Carefully chosen

Carefully chosen


His eclectic mix of movies reflects his immense talent. Playing a common man in his latest entertainer, Akshaye Khanna speaks to Rajiv vijayakar on his role in the film and the context it shares with present-day India.

Talent : Akshaye Khanna and Shriya Saran in a still from ‘Gali Gali Mein Chor Hai’.

His reputation precedes him: brusque with the media, moody — maybe even arrogant. So, when we meet Akshaye Khanna, elder son of Vinod Khanna, it is a complete surprise.

He has turned up for the media-meet an hour earlier than expected and is the epitome of pleasantness. His intensity is palpable in the room: the actor is passionate about everything he does, whatever he thinks, and the way he puts his thoughts across.

The 15 years, since his debut release Himalayputra and his breakthrough second film Border, have been spent working, on his own terms, and Akshaye is happy about that. Thirty films is a below-average output for a consistently successful young actor — the successes have been fewer than ideally desired. His last hit was Race, which released almost four years ago.

But if ever there was a lambi race ka ghoda (long-distance runner) among star-sons from the eighties, Akshaye is definitely the one. His intense and variegated performances in films like Dil Chahta Hai, Humraaz, Deewangee, Aakrosh, Race, Gandhi — My Father (his favourite); his comic turns in Hungama, Shaadi Se Pehle, Mere Baap Pehle Aap and his scene-stealing cameo in Tees Maar Khan are proof of a malleable actor with immense range.

“I have been very fortunate,” he admits. “My directors could visualise me in different roles and thought I was capable of doing them all.”

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His latest film, Gali Gali Mein Chor Hai, where he plays a common man, has
created quite a buzz. “This movie is unlike any other Hindi movie. It is something we have never seen, or at least have not seen for a long time. I am happy with the response and anticipation the audience has shown. It’s a film close to my heart and irrespective of how it fares, I will
always be proud of it.”

Akshaye plays a normal middle class individual, a person without contacts and resources to make life easy. “I am trapped in the system and what happens next is what the film is about. Corruption is a decades-old phenomenon, one that might even stay on for some time. But right now, the media is focussing on it — what with Anna Hazare, the Right To Information Act, and the new scams being revealed every day. My film is more about the system than about corruption, because the system works in the same manner for both the prime minister and the beggar.”

Akshaye promises a highly entertaining, even hilarious, film despite the dark topic. “It is not just one man’s story, but an identifiable saga of every Indian. At some point, everyone will think, ‘Yes, something like this happened to me too.’ But the prime purpose of every film, I feel, is to entertain, and this one most definitely does — that’s its USP.”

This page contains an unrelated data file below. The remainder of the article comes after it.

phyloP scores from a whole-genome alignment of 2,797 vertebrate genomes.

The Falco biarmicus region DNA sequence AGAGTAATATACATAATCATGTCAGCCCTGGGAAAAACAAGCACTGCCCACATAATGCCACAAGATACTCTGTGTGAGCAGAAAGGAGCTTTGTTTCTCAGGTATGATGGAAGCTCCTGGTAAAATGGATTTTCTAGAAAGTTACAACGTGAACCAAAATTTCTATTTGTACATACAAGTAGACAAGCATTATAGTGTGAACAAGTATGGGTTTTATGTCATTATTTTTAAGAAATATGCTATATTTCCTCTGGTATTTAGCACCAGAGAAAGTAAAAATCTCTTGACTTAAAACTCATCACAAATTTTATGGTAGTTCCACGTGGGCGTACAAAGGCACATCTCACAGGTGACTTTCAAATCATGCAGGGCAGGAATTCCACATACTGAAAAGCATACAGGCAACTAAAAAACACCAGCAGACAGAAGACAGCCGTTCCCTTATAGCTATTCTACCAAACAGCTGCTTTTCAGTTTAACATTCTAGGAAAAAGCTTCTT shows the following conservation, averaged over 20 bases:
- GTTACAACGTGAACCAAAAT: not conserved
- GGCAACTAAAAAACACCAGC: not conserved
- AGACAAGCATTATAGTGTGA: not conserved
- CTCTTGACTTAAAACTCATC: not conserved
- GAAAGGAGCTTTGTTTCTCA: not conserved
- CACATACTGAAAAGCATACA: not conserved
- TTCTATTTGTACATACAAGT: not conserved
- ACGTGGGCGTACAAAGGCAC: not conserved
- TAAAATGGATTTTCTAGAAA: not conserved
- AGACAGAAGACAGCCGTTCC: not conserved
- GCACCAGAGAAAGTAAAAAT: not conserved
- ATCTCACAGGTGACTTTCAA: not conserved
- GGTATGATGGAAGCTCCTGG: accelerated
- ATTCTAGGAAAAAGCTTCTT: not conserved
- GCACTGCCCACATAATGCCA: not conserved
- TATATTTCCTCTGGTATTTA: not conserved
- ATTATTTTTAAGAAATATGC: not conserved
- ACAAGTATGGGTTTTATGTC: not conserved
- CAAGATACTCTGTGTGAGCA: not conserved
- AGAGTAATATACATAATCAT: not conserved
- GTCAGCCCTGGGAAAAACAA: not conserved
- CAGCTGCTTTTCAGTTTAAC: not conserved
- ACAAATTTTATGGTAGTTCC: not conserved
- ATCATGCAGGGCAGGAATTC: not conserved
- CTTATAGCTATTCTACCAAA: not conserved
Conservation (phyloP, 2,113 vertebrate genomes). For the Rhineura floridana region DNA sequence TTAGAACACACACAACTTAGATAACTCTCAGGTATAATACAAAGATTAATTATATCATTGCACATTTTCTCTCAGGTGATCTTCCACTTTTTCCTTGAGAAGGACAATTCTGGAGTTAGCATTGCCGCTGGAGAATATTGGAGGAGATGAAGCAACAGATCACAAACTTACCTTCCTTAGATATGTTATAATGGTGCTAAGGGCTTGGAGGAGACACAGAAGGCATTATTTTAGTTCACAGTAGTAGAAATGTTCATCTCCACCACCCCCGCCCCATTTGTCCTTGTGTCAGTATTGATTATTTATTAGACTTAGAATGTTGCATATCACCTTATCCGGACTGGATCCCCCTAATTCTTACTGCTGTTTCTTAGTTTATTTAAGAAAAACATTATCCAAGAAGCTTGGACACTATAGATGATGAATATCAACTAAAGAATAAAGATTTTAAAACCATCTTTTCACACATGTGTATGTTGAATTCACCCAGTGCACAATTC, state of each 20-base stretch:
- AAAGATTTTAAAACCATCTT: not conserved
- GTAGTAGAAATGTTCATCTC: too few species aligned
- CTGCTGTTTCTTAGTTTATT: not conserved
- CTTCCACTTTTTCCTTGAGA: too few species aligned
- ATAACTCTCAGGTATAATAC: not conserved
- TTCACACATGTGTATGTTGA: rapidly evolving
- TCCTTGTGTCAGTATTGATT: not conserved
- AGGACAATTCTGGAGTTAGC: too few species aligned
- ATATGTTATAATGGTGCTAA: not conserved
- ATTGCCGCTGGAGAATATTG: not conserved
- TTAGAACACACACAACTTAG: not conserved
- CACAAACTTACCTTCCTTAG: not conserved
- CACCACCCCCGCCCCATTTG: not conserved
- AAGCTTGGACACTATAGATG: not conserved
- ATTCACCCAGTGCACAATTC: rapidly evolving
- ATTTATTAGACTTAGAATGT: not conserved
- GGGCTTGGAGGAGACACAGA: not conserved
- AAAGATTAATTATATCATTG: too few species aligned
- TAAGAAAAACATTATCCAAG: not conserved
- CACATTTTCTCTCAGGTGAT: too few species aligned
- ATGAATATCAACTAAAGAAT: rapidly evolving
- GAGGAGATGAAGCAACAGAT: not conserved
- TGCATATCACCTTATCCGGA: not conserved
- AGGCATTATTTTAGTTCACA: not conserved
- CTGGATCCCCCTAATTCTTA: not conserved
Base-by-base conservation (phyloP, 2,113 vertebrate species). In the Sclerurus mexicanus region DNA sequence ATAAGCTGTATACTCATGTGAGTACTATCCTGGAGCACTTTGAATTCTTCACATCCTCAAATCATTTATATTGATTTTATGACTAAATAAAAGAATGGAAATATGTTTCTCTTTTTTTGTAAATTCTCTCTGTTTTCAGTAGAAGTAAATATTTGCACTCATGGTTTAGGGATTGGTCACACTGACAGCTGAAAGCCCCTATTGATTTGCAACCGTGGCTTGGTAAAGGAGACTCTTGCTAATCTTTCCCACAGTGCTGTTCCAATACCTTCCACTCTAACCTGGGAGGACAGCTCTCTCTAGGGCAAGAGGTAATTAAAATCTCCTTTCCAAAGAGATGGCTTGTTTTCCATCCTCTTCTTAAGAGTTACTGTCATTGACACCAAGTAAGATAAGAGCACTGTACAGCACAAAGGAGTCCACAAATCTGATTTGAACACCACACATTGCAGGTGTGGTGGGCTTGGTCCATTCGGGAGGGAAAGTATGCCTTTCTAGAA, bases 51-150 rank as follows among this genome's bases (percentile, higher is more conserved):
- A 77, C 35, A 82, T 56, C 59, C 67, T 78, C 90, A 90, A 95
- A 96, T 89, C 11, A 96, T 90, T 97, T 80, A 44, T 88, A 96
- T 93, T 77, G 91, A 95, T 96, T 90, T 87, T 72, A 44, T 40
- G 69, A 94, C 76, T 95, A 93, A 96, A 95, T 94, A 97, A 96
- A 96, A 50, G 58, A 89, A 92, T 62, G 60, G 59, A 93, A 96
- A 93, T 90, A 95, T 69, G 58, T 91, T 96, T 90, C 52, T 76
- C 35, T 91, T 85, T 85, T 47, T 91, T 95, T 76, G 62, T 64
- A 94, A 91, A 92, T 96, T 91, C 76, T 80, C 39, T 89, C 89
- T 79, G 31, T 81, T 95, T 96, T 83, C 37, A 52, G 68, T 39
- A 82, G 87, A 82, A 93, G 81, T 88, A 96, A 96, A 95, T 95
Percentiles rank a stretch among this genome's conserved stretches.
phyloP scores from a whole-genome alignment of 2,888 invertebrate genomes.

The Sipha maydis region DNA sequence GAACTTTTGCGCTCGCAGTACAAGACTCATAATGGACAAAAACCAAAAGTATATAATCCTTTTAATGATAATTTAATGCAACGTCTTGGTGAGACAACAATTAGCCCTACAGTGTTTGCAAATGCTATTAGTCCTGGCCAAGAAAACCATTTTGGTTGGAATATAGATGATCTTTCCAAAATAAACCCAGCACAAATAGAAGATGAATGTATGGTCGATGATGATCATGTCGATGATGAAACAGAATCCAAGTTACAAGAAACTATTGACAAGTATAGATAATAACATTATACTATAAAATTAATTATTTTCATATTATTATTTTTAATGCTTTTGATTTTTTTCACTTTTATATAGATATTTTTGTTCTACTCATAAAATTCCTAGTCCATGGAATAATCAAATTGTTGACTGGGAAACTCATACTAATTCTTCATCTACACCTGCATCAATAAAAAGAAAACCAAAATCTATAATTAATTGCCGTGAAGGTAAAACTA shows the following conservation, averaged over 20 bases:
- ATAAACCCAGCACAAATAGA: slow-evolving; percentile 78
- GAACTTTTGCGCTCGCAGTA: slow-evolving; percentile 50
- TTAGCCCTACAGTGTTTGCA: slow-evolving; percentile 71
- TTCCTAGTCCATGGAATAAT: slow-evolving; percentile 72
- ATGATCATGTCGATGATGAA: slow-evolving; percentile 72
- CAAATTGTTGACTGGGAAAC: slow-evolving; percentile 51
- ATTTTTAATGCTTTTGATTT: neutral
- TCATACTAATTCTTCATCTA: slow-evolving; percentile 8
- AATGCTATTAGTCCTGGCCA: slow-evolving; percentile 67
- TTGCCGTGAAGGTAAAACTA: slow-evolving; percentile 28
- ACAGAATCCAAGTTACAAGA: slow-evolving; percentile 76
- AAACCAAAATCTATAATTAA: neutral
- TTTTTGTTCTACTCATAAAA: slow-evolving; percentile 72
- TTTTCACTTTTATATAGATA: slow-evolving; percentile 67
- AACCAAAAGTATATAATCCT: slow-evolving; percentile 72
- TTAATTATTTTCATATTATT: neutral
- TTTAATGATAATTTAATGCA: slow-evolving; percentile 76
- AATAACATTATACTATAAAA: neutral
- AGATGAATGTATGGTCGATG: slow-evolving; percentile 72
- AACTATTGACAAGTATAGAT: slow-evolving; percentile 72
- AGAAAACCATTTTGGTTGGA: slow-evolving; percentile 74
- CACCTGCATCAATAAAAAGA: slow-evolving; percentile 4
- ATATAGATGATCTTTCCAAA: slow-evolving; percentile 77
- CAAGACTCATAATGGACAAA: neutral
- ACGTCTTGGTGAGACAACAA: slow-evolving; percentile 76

His choice
Akshaye refutes my observation that he has been choosy all along. “There are years when I have had three films, but was still considered as having worked less,” he states. “Who wouldn’t like to get up and go to work every day? But, for me, a good script is very important. And I am not saying that with arrogance. I should just like a script from my heart and have a gut feeling that I should do it as an actor. It’s not necessary that the audience thinks the same way — a script I love may flop, something that has happened many times. But I cannot do a film that I do not like.”

He mentions the classic case of the 2010 Aakrosh directed by Priyadarshan. “It was a wonderful film, hard-hitting, entertaining and engrossing. But the people somehow decided not to watch it after seeing the promo, an aspect that has become quite important nowadays. But, I must point out that many good films that flop initially become successes later, through cable television and DVD sales.”

Aakrosh brings us to his two favourite filmmakers — director Priyadarshan and Abbas-Mustan — who account for almost a third of his movies. “Our relationship has grown with the level of understanding we share. But, as of now, I have no film with them,” he explains.

So, what does he do with all the free time he has? “Oh, I have no spare time on my hands,” he exclaims. “I read scripts, watch movies — mostly western films — meet people and spend time with friends and family, aside from hitting the gym. All the normal things,” he says, his face crinkling into one of his characteristic smiles.

Playing safe
Akshaye would rather not comment on anything about his co-stars, filmmakers and associates. “I would not like to voice my opinion, if any, outside the private space of family and friends.”

With both the Republic Day and Gali Gali Mein Chor Hai around the corner, are there any issues on which he would like to express his opinion? “I am amazed that India is a country where one man like Anna Hazare can rock the nation,” he says. “There are so many other issues that I am proud of or disgusted by, but I am only a ringside observer. Unlike my father, I can never step into politics.” What he also loves about his country is the fact that one can be in any corner of the nation and yet feel a sense of belonging despite cultural and regional differences. “That Indianness makes all of us feel at home even in a totally different milieu.”

The actor, who has done his share of patriotic and social films, is mighty proud of being an Indian for one more reason. As he puts it, “India is the greatest ongoing human experiment in the world. There is manageable chaos, but it’s amazing how, for 65 years, so many diverse races, religions and communities have stayed together as one country. This has never been seen anywhere because it cannot happen elsewhere in the world!”